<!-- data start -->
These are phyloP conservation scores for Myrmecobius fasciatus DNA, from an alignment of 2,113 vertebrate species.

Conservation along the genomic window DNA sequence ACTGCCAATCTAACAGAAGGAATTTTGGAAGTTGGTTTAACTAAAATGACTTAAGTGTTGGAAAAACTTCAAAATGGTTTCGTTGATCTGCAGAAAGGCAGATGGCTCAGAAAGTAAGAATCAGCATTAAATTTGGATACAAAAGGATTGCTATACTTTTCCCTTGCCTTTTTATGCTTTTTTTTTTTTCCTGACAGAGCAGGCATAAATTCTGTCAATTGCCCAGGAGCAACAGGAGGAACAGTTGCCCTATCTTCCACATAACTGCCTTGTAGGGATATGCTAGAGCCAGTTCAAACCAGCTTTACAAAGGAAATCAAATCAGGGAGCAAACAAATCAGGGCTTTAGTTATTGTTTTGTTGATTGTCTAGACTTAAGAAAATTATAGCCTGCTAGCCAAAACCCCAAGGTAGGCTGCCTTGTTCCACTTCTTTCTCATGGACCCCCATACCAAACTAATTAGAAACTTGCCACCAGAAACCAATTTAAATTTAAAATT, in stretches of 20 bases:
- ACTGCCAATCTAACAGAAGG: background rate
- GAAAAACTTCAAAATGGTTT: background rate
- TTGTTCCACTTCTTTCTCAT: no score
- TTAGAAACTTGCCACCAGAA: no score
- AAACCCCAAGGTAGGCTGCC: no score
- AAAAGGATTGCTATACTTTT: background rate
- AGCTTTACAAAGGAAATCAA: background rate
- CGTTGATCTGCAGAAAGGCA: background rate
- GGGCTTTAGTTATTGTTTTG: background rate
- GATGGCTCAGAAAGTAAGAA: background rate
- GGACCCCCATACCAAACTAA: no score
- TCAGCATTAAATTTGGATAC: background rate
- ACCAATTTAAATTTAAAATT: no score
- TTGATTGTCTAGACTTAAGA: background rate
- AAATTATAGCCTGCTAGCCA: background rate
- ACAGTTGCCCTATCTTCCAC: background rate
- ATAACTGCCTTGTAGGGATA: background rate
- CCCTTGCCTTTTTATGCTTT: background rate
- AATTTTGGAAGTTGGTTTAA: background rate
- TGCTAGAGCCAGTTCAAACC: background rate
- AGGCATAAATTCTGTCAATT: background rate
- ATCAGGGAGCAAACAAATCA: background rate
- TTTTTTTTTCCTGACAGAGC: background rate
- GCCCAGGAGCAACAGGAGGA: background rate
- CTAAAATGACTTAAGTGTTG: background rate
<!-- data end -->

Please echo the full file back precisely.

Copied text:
These are phyloP conservation scores for Myrmecobius fasciatus DNA, from an alignment of 2,113 vertebrate species.

Conservation along the genomic window DNA sequence ACTGCCAATCTAACAGAAGGAATTTTGGAAGTTGGTTTAACTAAAATGACTTAAGTGTTGGAAAAACTTCAAAATGGTTTCGTTGATCTGCAGAAAGGCAGATGGCTCAGAAAGTAAGAATCAGCATTAAATTTGGATACAAAAGGATTGCTATACTTTTCCCTTGCCTTTTTATGCTTTTTTTTTTTTCCTGACAGAGCAGGCATAAATTCTGTCAATTGCCCAGGAGCAACAGGAGGAACAGTTGCCCTATCTTCCACATAACTGCCTTGTAGGGATATGCTAGAGCCAGTTCAAACCAGCTTTACAAAGGAAATCAAATCAGGGAGCAAACAAATCAGGGCTTTAGTTATTGTTTTGTTGATTGTCTAGACTTAAGAAAATTATAGCCTGCTAGCCAAAACCCCAAGGTAGGCTGCCTTGTTCCACTTCTTTCTCATGGACCCCCATACCAAACTAATTAGAAACTTGCCACCAGAAACCAATTTAAATTTAAAATT, in stretches of 20 bases:
- ACTGCCAATCTAACAGAAGG: background rate
- GAAAAACTTCAAAATGGTTT: background rate
- TTGTTCCACTTCTTTCTCAT: no score
- TTAGAAACTTGCCACCAGAA: no score
- AAACCCCAAGGTAGGCTGCC: no score
- AAAAGGATTGCTATACTTTT: background rate
- AGCTTTACAAAGGAAATCAA: background rate
- CGTTGATCTGCAGAAAGGCA: background rate
- GGGCTTTAGTTATTGTTTTG: background rate
- GATGGCTCAGAAAGTAAGAA: background rate
- GGACCCCCATACCAAACTAA: no score
- TCAGCATTAAATTTGGATAC: background rate
- ACCAATTTAAATTTAAAATT: no score
- TTGATTGTCTAGACTTAAGA: background rate
- AAATTATAGCCTGCTAGCCA: background rate
- ACAGTTGCCCTATCTTCCAC: background rate
- ATAACTGCCTTGTAGGGATA: background rate
- CCCTTGCCTTTTTATGCTTT: background rate
- AATTTTGGAAGTTGGTTTAA: background rate
- TGCTAGAGCCAGTTCAAACC: background rate
- AGGCATAAATTCTGTCAATT: background rate
- ATCAGGGAGCAAACAAATCA: background rate
- TTTTTTTTTCCTGACAGAGC: background rate
- GCCCAGGAGCAACAGGAGGA: background rate
- CTAAAATGACTTAAGTGTTG: background rate